The first was a lead projectile from a sling, found on the western slope of the hill. During the excavation, an iron shield scutum was also unearthed , consisting of a curved metal plate with trapezoidal fins and an iron javelin pilum.
The destruction affected the entire city. “During the excavations and surveys, the presence of a fire between the two levels of occupation was attested, associated with the destruction of the town.
It was found that the white lime soils of the last phase were based on a stone fill that leveled the ground and that, in reality were the razed stones of the southern wall. It had been dismantled horizontally like a leveling that sealed the old occupation and a powerful level of coals and ashes, says Cerdeno.
Personal objects abandoned by the Celtiberians have also been reflected in the discovery of tableware, bowls of refined pasta, straight-walled jars with profuse decorations, goblet and crateriform cups addition, three fibulae, two of them found in a room on the acropolis and dated between 140-70 BC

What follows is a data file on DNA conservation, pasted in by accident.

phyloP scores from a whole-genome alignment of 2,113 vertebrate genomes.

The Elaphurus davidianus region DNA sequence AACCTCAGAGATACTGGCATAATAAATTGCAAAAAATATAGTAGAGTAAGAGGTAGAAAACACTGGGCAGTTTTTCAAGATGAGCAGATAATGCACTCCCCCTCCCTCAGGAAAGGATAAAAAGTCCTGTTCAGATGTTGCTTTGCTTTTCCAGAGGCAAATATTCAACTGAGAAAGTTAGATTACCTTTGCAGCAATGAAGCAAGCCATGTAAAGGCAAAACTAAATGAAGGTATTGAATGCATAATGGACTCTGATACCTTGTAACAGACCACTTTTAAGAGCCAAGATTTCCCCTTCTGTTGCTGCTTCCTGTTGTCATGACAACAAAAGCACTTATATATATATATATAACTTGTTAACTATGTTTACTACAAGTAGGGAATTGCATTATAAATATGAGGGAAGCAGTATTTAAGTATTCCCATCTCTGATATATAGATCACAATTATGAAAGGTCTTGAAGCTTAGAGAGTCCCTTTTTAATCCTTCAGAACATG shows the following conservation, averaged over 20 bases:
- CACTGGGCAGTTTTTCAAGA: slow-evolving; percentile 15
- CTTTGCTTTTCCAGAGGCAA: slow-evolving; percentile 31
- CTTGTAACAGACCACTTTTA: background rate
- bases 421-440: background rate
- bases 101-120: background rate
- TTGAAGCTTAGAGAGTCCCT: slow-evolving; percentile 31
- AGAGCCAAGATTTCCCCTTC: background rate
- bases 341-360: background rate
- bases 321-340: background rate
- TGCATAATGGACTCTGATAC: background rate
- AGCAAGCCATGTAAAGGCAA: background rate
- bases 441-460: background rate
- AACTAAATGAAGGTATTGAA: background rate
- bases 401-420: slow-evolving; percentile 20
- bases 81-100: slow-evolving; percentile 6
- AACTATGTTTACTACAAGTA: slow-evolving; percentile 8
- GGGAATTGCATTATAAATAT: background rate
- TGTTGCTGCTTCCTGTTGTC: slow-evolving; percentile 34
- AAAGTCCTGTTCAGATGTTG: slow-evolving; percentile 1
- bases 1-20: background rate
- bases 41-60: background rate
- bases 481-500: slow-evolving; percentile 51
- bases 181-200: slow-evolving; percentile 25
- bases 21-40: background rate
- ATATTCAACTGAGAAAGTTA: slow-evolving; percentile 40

After the destruction, life returned. But the new city would no longer be the same as the old one.
Experts have determined that it had, already with Roman rule, an “urban planning different from those known before, articulated by long longitudinal walls that delimited large spaces. All of this seems to define large rectangular or quadrangular blocks limited by streets ”.
Finally, this enclave was abandoned in the 1st century BC after the wars of Sertorio At that time, “the forced abandonment of the villages was a generalized fact throughout Celtiberia and surely caused some population dispersion although, in our case, the territories were not completely abandoned,” says Gamo.
Then, between the end of the 1st century BC. C. and late Roman times (III-V centuries AD), the population occupied the Roman town of La Vega , located next to the old oppidum , and remained there until Visigoth times (VI century). A necropolis of that time 200 meters from the ancient oppidum testifies to this.